Yearly temperature variation and atmospheric CO2 levels, 1979 – 2018

By Tomer Tamarkin | Updated April 4, 2021

Correlations of decrease in Average worldwide temperature and volcanic activity are high.

Correlation of increase in average worldwide temperatures and El Niño events are high.

Correlation of atmospheric CO2 centration and temperature increases are extremely weak or nonexistent. See Pearson Correlation analysis.

The total atmospheric CO2 concentration represented by the Mauna Loa, Hawaii Keeling curve shows an almost straight line degree of annual change from 337 ppm in 1979 to 408 ppm in 2018. The rate of change in annual anthropogenic global fossil-fuel carbon emissions is shown to be, in five year time frames, from 1979 to 1999, as follows; 1979-84 -89, 1984-89 +817, 1989-94 +169, 1994-99 +344, 1999-2004 +1,197, 2004-2009 +933. This shows that the Keeling curve reflecting total atmospheric CO2 concentration is not materially affected by annual anthropogenic global fossil-fuel carbon emissions.

On March 19, 2020, the COVID19 related lockdowns took effect virtually worldwide. From the period of March 20, 2020 to March 20, 2021 there was a rough order 30% reduction in the use of hydrocarbon fuels worldwide across all energy sectors of residential, commercial, industrial and transportation. Yet on March 20, 2021 the Mauna Loa Keeling curve continued its rise to nearly 418 ppm. In other words, even with a massive reduction of worldwide fuel use, the CO2 trends recorded at Mauna Loa continued to rise in a slope undetectably different from that over the last 50 years.

It is estimated that the worldwide annual costs associated with global warming and related alternative energy exceeds 2 trillion U.S. dollars. Countries worldwide are now taking actions or considering actions costing hundreds of billions, even trillions of dollars. However, Anthropogenic Global Warming (AGW) or human caused climate change has not been proven. Therefore the ability to falsify the anthropogenic theory of climate change has enormous financial and societal benefits with significant return on investment.

Whereas studies involving the absorption of infrared light reflected from the Earth’s surface and then retransmitted to the Earth by so called greenhouse gases have been ongoing for many years, this scientific discipline has been unable to prove or disprove the degree to which anthropogenic processes are responsible for any AGW or climate change on the Earth. The primary mechanism of the speculated climate change is predicated on man’s burning of fossil fuel sources, producing carbon dioxide gas. A definitive means of determining the influence of man’s contribution, if any, to AGW or climate change is to accurately determine what percentage of the total amount of carbon dioxide resident in the Earth’s lower atmosphere results from burning fossil fuels worldwide.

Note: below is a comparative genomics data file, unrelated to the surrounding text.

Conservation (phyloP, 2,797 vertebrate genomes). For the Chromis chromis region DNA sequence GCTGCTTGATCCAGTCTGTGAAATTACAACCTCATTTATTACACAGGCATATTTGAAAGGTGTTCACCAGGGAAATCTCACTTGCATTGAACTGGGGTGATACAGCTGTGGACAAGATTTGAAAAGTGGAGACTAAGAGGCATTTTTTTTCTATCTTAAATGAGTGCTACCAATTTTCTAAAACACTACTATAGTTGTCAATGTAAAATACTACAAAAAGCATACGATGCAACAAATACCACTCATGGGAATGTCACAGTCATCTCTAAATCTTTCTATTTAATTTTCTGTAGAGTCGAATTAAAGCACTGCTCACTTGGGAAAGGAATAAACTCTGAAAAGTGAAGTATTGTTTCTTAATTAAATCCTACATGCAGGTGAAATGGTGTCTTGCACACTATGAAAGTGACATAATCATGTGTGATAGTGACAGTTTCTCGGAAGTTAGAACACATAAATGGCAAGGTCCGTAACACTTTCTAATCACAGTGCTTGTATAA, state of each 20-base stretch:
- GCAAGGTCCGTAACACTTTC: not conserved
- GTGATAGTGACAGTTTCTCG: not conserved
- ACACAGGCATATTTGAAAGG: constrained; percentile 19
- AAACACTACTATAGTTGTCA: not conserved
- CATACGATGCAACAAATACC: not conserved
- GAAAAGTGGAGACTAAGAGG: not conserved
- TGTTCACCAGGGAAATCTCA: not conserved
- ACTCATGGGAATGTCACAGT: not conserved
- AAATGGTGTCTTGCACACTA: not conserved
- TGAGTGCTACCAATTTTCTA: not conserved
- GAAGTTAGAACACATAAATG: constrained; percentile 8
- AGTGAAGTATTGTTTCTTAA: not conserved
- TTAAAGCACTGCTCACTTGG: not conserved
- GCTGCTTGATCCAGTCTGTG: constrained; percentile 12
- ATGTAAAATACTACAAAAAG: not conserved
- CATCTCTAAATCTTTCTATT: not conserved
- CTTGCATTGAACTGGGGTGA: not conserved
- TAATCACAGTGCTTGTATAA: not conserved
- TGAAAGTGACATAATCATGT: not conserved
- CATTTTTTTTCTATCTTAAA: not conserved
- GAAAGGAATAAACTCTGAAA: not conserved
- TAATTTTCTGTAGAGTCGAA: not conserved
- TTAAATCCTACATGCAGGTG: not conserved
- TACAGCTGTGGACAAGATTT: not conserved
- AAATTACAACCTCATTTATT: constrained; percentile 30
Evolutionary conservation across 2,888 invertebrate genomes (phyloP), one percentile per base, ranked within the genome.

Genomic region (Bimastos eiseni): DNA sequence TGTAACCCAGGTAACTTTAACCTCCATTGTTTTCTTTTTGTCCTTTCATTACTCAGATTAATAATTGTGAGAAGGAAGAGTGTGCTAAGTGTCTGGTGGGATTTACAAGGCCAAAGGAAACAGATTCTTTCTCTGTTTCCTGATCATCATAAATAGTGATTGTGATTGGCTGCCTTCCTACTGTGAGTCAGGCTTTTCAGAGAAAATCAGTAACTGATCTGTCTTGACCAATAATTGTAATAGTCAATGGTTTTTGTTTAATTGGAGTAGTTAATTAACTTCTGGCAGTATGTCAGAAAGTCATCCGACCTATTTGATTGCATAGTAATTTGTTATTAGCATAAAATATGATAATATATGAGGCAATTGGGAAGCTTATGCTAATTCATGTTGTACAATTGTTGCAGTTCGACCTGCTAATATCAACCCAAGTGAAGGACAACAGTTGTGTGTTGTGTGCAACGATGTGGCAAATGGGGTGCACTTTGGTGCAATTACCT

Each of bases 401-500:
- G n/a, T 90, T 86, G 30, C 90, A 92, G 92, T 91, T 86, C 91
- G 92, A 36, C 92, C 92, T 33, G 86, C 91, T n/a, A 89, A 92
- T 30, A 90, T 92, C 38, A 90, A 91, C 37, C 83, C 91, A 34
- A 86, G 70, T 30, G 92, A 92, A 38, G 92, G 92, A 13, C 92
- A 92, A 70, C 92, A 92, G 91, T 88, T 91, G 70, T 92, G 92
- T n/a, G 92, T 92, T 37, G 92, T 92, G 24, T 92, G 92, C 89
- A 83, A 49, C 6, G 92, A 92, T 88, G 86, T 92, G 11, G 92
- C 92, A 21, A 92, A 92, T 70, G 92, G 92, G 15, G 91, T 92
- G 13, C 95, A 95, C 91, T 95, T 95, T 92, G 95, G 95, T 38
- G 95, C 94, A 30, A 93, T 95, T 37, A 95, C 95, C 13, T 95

The Earth’s “carbon system”, involving the natural variabilities in carbon dioxide emission and absorption, is a dynamic structure. The ability to mathematically derive the percentage of measured anthropogenic fossil fuel CO2 contributed to the Earth’s total reservoir of atmospheric carbon dioxide gas has been virtually impossible due to factors involving the variations within the carbon dioxide flux.

For a discussion of the approximately 33% increase in CO2 from 1979 to 2018 and its origin see: “The phase relations (leads/lags) among atmospheric CO2 content, temperature and global ice volume are key to understanding the causes of glacial-interglacial (G-IG) climate transitions.”

For a statical analysis of the responsiveness of atmospheric CO2 to Fossil Fuel Emissions see this paper by Jammal Munshi, Ph.D.

For a table of all “atmospheric greenhouse gases” and their relative effect on warming see: Anthropogenic (man-made) Contribution to the “Greenhouse Effect,” expressed as % of total

For an instructive tutorial explaining natural variations including solar, planetary movement, El Nino. Volcanic activity and the like see: AGW Tutorial

UAH Temp Dataset | CO2 Concentration Dataset

Annual Global Fossil-Fuel Carbon Emissions

Yearly temperature variation and atmospheric CO2 levels. See the correlation?

Forty years of annual temperature variations and atmospheric carbon dioxide concentrations are presented on one chart. There is no correlation between CO2 and temperature. None! Never in the course of human events has man spent so much money on so little…. But then what’s a trillion dollars here and a trillion dollars there?

Temperature variation is based on the UAH satellite based lower tropospheric data set. This is presented as the 30 year average, 1981-2010. It does not change the ranking; it is merely an additive offset. For yearly averages one could just use the raw temperatures, but scientists use monthly anomalies so much, it’s important to have removed the seasonal cycle, which dominates the variability. The Carbon Dioxide (CO2) curve is the universally accepted Keeling curve based on the Mauna Loa, Hawaii monitoring station and obtained from the NOAA data base. The red sinusoidal lines through the CO2 curve represent the seasonal variations caused by plant life CO2 intake.